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The sun emits energy in the form of electro magnetic waves. These can be differentiated into visible light, infra-red radiation, and ultra violet (UV) light. The only spectra we are concerned with is the ultra violet component. Tanning beds have been designed to only emit ultra violet radiation as this is the only component of the light spectrum that is linked to the tanning process.
There are three sub components of the uv light spectra:
UVA - this component penetrates deeper into the skin and is the component of the ultra violet spectra most responsible for the natural tanning process. For this reason tanning bed manufacturers place the largest emphasis on UVA exposure.
UVB - has a higher radioactive content than UVA waves, and primarily affects the outer layers of the skin. Sun burn comes about from overexposure to this part of the spectrum. Compared to natural ultra violet light from the sun; sun beds emit a lower amount of UVB radiation allowing for less chance of burning. That is not to say that it is not possible - sun beds emit 2-5 times more UVA than the sun and prolonged exposure will cause burning.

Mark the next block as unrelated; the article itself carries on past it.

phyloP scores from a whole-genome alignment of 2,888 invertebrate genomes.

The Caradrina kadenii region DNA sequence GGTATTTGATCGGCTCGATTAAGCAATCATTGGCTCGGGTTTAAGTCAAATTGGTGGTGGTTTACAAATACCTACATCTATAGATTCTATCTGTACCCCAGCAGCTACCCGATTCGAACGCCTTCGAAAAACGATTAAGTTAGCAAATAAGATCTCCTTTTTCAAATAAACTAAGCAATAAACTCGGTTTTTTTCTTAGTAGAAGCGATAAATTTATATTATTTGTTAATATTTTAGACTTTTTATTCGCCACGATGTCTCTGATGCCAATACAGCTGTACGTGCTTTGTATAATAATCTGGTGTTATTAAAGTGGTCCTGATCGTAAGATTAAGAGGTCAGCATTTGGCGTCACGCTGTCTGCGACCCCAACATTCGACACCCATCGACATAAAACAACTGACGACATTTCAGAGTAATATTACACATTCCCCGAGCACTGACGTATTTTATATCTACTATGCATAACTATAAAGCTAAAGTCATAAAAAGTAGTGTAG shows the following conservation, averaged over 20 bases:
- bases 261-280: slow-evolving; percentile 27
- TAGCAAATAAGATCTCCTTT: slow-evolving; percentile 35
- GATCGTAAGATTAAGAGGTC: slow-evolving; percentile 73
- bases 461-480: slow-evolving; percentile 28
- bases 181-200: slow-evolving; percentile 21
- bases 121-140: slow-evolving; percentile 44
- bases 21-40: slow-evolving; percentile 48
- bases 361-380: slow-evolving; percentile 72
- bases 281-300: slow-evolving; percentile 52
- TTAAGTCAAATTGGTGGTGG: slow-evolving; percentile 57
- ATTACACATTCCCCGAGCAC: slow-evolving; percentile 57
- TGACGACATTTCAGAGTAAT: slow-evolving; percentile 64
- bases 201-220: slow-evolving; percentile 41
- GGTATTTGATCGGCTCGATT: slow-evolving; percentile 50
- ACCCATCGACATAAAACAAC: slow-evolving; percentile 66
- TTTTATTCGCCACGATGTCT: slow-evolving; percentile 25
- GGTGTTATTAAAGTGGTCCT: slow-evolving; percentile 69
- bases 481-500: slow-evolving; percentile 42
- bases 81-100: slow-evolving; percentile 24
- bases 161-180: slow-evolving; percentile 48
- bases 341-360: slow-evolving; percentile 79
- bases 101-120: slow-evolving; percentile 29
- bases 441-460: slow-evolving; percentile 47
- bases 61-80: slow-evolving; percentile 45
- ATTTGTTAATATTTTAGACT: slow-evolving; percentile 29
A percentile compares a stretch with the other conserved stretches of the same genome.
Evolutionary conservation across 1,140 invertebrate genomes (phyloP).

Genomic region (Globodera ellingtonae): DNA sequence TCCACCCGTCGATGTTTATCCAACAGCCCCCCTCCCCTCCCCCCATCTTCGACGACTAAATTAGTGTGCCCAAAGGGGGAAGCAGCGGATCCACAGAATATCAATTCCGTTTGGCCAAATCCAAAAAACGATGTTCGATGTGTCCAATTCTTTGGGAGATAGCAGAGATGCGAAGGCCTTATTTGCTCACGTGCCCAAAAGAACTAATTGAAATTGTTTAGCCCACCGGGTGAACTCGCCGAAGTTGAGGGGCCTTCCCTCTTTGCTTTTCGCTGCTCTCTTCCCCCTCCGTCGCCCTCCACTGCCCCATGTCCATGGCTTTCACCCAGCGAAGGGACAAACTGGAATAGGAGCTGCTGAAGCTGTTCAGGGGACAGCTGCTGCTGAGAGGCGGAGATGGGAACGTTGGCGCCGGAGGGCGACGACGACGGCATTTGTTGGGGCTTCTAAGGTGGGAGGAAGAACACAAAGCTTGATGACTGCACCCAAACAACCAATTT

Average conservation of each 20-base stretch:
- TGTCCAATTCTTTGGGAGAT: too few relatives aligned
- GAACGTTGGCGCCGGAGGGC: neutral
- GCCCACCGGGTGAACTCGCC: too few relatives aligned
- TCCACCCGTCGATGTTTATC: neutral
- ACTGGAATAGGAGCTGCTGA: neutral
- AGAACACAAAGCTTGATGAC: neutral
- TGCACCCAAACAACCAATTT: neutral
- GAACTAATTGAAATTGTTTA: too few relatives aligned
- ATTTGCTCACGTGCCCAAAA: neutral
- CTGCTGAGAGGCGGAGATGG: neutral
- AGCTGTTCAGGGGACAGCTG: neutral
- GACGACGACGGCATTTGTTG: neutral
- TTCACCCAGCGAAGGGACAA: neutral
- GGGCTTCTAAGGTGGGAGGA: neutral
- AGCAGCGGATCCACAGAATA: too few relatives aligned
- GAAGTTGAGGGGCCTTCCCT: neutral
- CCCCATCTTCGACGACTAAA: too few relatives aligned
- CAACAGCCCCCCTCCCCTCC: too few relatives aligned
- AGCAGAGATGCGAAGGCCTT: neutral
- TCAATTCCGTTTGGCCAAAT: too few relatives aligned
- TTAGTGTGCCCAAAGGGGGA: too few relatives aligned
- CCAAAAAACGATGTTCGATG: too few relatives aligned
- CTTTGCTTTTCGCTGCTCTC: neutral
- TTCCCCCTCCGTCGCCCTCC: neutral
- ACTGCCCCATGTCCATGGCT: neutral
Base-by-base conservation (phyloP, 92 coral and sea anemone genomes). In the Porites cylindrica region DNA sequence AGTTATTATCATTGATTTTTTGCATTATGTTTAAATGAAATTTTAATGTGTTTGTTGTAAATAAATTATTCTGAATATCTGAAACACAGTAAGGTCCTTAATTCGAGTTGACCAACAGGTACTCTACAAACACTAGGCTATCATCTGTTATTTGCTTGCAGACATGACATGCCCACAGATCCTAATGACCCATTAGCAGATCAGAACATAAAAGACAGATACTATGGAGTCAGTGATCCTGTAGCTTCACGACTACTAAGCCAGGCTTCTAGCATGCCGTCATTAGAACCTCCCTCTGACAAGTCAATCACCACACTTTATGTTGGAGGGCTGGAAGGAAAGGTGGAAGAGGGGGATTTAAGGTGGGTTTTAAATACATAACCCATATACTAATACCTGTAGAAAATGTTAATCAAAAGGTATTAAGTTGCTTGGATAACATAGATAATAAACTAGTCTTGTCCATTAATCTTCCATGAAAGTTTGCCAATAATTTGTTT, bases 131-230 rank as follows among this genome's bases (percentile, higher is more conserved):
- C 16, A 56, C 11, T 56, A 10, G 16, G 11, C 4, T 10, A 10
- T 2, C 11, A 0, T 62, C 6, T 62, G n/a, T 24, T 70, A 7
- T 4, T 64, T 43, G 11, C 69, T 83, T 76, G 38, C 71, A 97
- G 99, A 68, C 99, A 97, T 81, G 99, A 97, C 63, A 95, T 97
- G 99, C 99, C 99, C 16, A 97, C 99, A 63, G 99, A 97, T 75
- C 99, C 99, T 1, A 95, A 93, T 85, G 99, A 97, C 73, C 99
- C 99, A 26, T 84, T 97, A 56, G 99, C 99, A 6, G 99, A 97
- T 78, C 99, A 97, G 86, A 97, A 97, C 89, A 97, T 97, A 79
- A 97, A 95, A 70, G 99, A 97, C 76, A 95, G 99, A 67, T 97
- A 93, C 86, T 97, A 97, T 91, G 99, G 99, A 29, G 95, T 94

UVC - this is the strongest component of the spectrum and therefore the most dangerous. The Earth's atmosphere shields us from natural exposure. Tanning beds do not give any exposure to UVC.
We know that having a tan produces the euphoric "look good, feel good" sensation. Yet few people realize that uv light can be directly linked to "the feel good" aspect - the science behind this is called Heliotherapy. Experts have defined this science as the healing and treatment of disorders and diseases by simple exposure to the ultra violet component of sunlight (provided the exposure is regulated and controlled.)
The body needs a whole range of vitamins to function optimally. Vitamin D is no exception. Exposure to the UVB portion of the UV spectrum causes you skin to produce this "sunshine" vitamin.
Vitamin D is directly linked to:
What has been proven time and time again is that misery loves company - give the nation a bout of bad weather and gloomy conditions and see how it affects people's moods. Lack of sunlight (artificial and natural) can find people becoming mildly depressed, irritable, and even go as far as causing insomnia. These are the symptoms of Seasonal Affective Disorder, rightly abbreviated to SAD, which is brought on by sunlight deprivation.
Skin diseases such as acne, psoriasis and eczema have also been successfully treated with UV light exposure.
Sun blocks and sunscreens can be used to reduce the exposure to ultra violet radiation. Sun blocks contain titanium dioxide which reflect light off the skin. Sunscreens contain filters that essentially absorb some of the light waves. This absorbed radiation is then re-emitted as heat.